The Power of Smart Technology
Installment #3 of the Effective Engagement Blog Series:
In this series, we will discuss the four elements of an effective engagement strategy (outreach, input, analysis, and feedback) and how practitioners may address the post-2020 resiliency and trust building challenges associated with the ongoing change in community expectations.
In this installment we discuss the power of smart technology to gain greater clarity and insight from public input.
The execution of a public outreach and engagement strategy almost always results in the need for data analysis. Whether it be to analyze the input or evaluate the effectiveness of the strategy, this pillar piece of the process will become the source of truth for insight development and course correction indicators.
Whether it be an online survey or community listening session, leveraging smart technology accelerates the ability of public engagement practitioners to be agile at all stages of the data collection process.
Data to Insights
The curse and beauty of insight development is the process by which aesthetically pleasing pie charts and infographics are born from blocks of text-based input or verbal commentary. Anyone with experience “coding” the sometimes paragraphs long input knows how labor intensive it can be to manually pull out the key perceptions, themes, and sentiments.
Leveraging smart technology to do the heavy lifting will decrease the likelihood of bias and human error, while freeing up more time to focus on interpreting the results and communicating findings.
|The Public | Engagement Hub can automate and transform qualitative data into quantitative insights.|
Results & Findings
Results and findings from an engagement initiative should be monitored periodically throughout the lifecycle of the initiative to ensure that any needed tactical adjustments are made prior to the presentation of findings.
|Indicator/ Observation||Diagnosis & Example Treatment|
|Low Response Rate||
A low response rate is symptomatic of a variety of factors (messaging, tactics, interest etc.). Tactical experimentation can help clarify if the chosen tactic is not effective.
Example: Online Survey
Initial results showing a homogenous or oversampled demographic composition that is not representative of the broader community. In these cases, this participant indicator may indicate the need for tactical adjustment or course correction.
Example: Online Survey
Low Attendance Rate
Similar to the response rate, low attendance can be symptomatic of a variety of factors. Adjustments can help increase meeting accessibility.
Example: In-person Meeting
High Attendance Rate
Generally, not of concern, unless meetings exhibit a notable misrepresentation similar to the participant demographic indicator. In cases of under-representation, adjustments can help increase meeting accessibility.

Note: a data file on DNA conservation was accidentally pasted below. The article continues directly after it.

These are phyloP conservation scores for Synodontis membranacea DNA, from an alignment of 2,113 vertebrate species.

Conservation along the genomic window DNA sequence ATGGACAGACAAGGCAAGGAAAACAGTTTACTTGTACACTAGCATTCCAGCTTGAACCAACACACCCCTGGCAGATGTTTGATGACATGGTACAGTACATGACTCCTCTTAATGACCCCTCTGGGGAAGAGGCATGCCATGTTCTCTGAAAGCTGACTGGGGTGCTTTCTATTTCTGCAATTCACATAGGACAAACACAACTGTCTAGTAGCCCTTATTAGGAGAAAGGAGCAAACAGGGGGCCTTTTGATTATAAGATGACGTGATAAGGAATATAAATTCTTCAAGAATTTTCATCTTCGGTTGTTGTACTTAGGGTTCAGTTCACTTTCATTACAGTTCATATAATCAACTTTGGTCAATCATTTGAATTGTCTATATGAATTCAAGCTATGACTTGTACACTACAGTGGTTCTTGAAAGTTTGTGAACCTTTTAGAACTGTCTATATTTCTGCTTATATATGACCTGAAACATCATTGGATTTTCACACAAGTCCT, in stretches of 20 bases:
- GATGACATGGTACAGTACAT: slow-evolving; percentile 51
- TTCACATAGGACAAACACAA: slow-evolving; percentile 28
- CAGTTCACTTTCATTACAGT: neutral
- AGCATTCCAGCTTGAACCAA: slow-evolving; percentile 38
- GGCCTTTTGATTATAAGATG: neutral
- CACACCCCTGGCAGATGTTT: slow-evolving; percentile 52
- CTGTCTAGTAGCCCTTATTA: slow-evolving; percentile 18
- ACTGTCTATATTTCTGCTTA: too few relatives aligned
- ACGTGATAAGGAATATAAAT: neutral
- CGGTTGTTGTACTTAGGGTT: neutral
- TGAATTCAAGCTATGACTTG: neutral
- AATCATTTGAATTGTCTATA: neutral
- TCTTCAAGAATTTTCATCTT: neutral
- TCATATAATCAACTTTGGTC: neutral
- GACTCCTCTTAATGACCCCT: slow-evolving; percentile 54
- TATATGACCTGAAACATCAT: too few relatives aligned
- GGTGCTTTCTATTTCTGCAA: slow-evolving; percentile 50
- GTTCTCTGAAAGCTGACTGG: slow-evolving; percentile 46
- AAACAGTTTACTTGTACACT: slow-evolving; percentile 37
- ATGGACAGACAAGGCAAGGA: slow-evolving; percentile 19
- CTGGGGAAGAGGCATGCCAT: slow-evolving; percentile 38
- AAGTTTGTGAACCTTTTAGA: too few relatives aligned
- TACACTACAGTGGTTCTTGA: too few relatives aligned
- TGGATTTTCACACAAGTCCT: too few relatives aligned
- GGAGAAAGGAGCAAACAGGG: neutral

Example: In-person Meeting
While not all feedback is ideal, there are some indicators that point to issues with messaging, awareness, or communication.
Problematic participant feedback may look like:
A high emotional responses to non-controversial topics
Adjusting/ expanding the messaging and communication supports better alignment.
Example: Project Goals
Once the results support the efforts to capture a representative sample of the community the interpretation of the findings should tie together the goals of the engagement initiative with the participant perceptions and contributions.
Communication & Consensus Building
The development of initial findings is not the final stage of analysis. These initial understandings represent a unique opportunity to deliver insights back out to the community for additional collaboration and validation.
This validation process helps participants see that their voices were heard, and demonstrates that sincerity of the effort to build consensus.
Even in cases where consensus is not reached, the responsibility of maintaining the flow of bi-directional communication contributes to the ongoing public trust building exercise.
The cycle of the engagement strategy should be flexible and adaptive with time built in to expand or contract the efforts needed to educate, analyze, validate, and communicate.
Once validated, the presentation of findings to decision-makers moves the iterative process forward with open dialog among key decision-makers.
Tune in for our next installment on Public Engagement Feedback to learn more about the completion of an effective engagement strategy.
Want to learn more about how PublicInput can help supercharge your data analysis? Schedule a chat with one of our engagement experts to learn more about:
- The Public | CRM is a living dashboard that stores historical data over time and across projects. Designed to help governments move past data collection to actionable tactics, the Public | CRM module automatically synchronizes to develop a deeper understanding and segmentation after each interaction.
Upgrade Public | CRM with the Public | Equity Mapping feature to visualize participant data overlaid with custom environmental and socio-economic data specific to your community or project area.
- The Public | Engagement Hub features:
A Public Portal that increases project awareness and transparency by providing a customized listing of projects, meetings, and resources all in one place.
Surveys that provide dynamic options for informing and engaging the public with mapping, budgeting, videos, images, and PDFs.
Meetings that increase equity and access by removing the need for software downloads or Broadband Internet, creating automatic multilingual closed captioning, and guaranteeing transparency with open government compliance.